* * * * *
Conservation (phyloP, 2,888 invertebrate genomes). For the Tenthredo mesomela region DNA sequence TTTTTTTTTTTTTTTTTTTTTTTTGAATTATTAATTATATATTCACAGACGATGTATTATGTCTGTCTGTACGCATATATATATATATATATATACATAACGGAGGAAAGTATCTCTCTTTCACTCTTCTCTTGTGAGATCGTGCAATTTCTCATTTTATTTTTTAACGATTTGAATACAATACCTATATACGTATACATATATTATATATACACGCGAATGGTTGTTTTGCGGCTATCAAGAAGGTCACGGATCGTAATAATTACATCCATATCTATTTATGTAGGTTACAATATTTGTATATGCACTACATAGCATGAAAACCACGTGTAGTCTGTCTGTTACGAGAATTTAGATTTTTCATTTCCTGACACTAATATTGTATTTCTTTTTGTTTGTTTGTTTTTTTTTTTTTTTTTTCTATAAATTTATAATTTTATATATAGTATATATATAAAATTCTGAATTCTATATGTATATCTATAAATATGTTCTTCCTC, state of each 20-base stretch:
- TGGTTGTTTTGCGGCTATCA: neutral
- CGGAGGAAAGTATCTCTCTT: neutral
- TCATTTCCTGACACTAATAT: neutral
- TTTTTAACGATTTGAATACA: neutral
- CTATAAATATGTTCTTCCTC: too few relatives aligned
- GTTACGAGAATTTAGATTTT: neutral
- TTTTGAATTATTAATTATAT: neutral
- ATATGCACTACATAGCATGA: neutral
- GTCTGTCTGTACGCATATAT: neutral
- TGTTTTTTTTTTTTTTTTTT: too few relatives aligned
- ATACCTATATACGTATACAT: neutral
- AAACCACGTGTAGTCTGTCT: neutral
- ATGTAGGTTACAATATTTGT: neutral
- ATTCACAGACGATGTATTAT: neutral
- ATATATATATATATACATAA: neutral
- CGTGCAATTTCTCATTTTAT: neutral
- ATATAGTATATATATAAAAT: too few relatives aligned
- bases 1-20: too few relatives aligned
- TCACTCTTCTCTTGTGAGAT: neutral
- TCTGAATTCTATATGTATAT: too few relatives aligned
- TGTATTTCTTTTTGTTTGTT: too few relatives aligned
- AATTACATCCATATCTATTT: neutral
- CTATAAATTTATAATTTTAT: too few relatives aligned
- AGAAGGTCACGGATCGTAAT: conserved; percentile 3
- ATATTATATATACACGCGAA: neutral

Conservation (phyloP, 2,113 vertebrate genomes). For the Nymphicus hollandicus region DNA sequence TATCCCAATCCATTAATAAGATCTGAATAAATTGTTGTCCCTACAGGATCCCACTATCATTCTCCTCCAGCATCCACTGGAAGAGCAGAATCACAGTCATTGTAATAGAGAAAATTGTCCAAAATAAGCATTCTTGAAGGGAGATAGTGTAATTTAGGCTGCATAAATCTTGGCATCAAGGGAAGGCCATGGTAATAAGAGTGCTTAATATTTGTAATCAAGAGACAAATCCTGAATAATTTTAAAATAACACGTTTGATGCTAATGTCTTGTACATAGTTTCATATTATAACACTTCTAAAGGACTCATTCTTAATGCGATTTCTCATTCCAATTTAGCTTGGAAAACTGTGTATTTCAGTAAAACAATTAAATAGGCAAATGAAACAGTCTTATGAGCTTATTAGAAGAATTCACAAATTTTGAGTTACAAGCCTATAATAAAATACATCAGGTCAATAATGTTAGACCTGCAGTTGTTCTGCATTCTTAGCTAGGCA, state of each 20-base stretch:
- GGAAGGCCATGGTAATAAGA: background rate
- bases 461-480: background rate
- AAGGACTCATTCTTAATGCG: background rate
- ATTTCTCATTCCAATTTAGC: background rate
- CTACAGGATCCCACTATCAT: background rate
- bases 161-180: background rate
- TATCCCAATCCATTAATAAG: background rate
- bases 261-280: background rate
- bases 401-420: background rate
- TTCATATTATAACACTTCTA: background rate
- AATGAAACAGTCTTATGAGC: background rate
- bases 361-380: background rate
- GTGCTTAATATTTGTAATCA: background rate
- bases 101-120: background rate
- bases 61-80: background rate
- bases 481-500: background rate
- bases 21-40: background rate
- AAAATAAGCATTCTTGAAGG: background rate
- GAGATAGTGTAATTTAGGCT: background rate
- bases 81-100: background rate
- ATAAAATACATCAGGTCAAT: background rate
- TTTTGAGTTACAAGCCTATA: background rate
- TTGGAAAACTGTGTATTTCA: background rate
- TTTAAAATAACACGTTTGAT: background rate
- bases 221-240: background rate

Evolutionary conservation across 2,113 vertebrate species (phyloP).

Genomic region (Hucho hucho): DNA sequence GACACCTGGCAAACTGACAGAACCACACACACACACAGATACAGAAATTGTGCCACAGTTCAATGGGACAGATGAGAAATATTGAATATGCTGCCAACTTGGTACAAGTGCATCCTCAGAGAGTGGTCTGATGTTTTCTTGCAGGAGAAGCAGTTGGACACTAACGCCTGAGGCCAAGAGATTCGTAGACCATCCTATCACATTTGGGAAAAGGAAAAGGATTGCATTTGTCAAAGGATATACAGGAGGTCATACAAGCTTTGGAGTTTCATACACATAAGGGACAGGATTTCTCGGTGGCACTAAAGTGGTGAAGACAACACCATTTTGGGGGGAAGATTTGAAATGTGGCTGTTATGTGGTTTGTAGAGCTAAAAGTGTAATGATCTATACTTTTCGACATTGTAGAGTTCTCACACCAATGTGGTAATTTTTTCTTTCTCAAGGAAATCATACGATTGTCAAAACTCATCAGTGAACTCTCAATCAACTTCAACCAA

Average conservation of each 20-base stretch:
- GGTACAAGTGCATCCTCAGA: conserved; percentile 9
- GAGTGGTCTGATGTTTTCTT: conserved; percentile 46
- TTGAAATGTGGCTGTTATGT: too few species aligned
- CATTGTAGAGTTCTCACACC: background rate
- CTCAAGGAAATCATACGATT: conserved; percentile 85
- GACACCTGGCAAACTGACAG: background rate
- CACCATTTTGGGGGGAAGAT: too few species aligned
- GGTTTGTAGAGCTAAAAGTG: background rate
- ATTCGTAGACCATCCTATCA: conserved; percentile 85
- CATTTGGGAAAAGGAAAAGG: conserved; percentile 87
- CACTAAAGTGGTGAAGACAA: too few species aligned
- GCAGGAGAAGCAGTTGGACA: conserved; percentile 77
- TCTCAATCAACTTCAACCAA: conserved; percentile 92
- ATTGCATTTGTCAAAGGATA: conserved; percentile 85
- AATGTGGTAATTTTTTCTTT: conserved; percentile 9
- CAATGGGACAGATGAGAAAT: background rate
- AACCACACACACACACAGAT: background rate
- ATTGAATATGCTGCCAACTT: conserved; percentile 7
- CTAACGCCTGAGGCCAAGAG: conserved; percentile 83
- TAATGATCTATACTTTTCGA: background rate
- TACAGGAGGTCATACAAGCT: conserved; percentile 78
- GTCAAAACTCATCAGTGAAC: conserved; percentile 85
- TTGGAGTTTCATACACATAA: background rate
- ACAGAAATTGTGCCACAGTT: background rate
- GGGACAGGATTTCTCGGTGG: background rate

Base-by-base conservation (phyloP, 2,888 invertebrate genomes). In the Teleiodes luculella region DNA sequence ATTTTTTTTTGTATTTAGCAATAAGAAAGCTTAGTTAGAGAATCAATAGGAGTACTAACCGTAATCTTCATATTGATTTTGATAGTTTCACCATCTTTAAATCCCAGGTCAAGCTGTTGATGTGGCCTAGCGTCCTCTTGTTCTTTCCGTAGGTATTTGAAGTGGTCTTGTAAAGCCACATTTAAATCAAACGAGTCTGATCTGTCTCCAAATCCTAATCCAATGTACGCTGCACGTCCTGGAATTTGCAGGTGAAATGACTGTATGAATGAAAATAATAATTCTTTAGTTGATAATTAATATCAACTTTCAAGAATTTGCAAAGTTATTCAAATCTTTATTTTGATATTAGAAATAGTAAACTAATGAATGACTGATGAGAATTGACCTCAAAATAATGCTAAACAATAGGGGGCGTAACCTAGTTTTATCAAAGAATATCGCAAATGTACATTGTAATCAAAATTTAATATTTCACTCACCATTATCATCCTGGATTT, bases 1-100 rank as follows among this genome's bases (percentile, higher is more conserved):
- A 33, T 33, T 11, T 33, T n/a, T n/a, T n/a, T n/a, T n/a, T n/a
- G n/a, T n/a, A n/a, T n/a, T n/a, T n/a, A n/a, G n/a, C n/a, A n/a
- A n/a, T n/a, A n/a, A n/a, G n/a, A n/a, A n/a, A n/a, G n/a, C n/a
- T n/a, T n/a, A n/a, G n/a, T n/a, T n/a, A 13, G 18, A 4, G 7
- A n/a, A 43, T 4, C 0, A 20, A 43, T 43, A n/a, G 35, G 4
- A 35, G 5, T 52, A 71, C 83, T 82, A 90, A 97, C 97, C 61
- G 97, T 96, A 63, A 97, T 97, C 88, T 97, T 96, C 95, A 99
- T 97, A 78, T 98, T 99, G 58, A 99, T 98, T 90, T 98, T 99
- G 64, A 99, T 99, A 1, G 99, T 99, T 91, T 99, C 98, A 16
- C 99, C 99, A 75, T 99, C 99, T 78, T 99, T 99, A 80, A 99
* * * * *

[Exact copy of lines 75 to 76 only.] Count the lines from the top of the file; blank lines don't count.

- TAATGATCTATACTTTTCGA: background rate
- TACAGGAGGTCATACAAGCT: conserved; percentile 78